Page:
Over seventy years ago, the creation of the Federal Rules of Civil Procedure represented the triumph of equity over the often-arbitrary distinctions created by the common law pleading and code pleading systems that predated them. Despite equity’s expansion beyond pleading and into most areas of litigation, there still remains an area where the rules of procedure are inflexible and complex: the current system of post-trial motions and notices of appeal often creates “trap[s] for an unsuspecting litigant” during the transfer of a case to the court of appeals from the district court. Limitations on the power of the district court to hear motions after the judgment have long been viewed as having “jurisdictional significance,” and courts view the deadlines as “mandatory and jurisdictional.” This use of the term “jurisdictional” prevents resort to equitable principles that could excuse noncompliance in certain cases where strict litigation deadlines create harsh results.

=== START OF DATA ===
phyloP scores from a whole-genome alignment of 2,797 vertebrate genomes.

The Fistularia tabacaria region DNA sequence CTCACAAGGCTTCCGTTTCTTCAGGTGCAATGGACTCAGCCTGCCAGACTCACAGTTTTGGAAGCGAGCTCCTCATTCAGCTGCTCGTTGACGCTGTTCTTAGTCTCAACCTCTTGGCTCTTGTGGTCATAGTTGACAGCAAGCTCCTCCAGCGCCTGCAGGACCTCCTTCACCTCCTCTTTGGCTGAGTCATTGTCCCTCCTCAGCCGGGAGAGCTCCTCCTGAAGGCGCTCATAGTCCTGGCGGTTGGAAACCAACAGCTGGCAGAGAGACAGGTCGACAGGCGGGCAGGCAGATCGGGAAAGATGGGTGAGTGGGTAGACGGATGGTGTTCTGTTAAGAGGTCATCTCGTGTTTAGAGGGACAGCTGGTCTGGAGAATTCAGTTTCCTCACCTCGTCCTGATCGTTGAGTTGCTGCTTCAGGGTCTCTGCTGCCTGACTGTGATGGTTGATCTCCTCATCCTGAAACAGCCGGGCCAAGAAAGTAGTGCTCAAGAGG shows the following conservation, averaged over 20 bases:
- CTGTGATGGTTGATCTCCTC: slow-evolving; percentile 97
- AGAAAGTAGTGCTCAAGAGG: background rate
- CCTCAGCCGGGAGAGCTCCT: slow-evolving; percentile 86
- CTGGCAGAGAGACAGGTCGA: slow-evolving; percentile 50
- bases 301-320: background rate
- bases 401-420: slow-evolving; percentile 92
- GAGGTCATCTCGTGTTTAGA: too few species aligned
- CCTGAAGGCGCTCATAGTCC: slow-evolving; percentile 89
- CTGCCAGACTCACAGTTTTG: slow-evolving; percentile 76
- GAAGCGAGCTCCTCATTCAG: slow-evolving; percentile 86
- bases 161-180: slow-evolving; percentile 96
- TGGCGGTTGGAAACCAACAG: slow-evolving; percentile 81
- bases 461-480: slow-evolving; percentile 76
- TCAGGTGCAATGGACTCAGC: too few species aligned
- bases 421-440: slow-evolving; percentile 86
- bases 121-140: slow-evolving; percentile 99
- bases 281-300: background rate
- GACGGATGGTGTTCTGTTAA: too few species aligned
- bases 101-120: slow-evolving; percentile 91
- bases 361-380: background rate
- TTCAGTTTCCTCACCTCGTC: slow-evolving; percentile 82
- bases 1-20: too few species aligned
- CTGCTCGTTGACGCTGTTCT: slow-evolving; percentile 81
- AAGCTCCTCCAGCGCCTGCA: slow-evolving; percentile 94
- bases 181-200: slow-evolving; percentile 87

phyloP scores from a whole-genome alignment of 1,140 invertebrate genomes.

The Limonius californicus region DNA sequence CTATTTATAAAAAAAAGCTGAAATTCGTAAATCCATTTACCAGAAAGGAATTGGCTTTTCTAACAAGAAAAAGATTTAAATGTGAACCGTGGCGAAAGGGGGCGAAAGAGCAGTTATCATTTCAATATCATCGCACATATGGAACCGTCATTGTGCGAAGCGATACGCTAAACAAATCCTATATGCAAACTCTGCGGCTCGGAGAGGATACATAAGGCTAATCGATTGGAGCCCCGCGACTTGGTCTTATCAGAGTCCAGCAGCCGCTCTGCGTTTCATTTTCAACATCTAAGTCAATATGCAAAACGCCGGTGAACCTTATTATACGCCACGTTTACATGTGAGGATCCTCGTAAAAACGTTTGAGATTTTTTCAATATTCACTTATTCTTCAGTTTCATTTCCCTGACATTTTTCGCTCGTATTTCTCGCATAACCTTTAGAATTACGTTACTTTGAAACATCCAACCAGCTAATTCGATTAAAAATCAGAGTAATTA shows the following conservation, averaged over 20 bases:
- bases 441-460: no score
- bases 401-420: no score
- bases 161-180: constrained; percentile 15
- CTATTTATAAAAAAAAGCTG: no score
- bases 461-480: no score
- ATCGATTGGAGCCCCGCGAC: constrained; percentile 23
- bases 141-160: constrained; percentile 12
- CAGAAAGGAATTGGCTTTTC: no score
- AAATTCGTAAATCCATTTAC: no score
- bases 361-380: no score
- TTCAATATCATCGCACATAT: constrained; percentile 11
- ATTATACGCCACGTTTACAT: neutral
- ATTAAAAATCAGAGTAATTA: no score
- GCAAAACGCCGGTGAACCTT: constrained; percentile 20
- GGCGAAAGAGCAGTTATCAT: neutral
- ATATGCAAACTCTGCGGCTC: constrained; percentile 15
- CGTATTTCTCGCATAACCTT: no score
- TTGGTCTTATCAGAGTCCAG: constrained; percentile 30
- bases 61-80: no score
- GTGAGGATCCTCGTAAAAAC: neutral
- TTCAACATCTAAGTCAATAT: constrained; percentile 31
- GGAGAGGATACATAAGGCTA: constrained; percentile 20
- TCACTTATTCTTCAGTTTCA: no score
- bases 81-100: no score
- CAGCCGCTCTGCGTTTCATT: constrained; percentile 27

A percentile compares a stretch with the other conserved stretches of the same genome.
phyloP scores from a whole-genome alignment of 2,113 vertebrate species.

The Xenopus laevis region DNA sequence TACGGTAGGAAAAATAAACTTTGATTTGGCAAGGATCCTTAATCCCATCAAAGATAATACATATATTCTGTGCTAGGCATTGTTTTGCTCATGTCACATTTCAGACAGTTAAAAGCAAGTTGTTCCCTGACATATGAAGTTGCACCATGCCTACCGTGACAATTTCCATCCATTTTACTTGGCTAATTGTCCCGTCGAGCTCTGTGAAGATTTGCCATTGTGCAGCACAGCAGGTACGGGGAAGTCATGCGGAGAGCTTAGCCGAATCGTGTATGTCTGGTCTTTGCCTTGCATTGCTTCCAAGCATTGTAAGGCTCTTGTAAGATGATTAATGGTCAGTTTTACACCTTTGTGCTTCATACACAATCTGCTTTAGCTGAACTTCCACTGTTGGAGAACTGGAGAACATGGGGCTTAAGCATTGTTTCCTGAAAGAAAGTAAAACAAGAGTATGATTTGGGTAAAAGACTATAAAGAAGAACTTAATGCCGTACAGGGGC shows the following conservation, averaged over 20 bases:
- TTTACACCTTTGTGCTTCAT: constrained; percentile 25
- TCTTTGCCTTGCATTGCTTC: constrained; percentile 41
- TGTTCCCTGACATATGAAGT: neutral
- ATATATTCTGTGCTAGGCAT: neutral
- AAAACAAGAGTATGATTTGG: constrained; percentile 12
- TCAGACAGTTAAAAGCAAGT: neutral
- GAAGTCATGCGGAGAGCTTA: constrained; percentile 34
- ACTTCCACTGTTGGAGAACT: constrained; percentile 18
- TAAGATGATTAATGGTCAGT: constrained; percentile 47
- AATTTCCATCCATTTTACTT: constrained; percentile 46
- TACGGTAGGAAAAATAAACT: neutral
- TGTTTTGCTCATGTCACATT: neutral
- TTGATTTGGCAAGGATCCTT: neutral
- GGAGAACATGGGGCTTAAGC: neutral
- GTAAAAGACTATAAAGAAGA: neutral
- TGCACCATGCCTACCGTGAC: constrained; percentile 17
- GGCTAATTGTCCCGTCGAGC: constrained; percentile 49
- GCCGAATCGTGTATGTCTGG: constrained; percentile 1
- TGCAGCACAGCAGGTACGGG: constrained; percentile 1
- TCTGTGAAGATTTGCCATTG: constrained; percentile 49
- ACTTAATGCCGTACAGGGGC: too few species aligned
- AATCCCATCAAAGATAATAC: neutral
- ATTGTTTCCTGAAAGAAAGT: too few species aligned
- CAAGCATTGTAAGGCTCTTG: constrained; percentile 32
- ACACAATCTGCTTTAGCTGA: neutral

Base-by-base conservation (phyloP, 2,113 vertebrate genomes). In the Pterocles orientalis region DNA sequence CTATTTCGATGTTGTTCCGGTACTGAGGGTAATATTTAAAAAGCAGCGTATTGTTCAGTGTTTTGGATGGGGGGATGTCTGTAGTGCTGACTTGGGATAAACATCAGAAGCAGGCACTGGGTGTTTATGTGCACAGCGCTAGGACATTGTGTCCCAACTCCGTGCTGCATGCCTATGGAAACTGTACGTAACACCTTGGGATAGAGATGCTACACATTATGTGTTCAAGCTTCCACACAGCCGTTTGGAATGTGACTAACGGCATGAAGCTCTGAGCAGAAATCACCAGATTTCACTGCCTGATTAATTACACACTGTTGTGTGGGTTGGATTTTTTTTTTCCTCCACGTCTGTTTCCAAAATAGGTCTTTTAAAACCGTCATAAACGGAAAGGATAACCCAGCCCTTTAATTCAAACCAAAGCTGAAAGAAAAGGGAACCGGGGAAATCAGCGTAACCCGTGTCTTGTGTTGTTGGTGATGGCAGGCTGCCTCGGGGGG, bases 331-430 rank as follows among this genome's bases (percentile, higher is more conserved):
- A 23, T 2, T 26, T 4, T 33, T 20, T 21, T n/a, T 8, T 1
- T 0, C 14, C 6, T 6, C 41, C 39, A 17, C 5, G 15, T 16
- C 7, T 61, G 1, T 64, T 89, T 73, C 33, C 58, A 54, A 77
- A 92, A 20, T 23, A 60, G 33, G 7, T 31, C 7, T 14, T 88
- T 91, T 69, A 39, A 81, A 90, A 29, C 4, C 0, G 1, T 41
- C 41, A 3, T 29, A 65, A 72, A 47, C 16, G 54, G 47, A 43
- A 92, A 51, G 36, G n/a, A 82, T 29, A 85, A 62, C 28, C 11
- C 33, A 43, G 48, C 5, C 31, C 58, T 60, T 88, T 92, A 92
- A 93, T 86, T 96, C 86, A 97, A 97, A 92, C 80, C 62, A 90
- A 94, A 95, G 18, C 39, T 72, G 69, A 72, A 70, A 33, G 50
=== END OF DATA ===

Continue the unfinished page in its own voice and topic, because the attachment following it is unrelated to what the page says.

Jurisdiction And The Federal Rules: Why The Time Has Come To Reform Finality By Inequitable Deadlines
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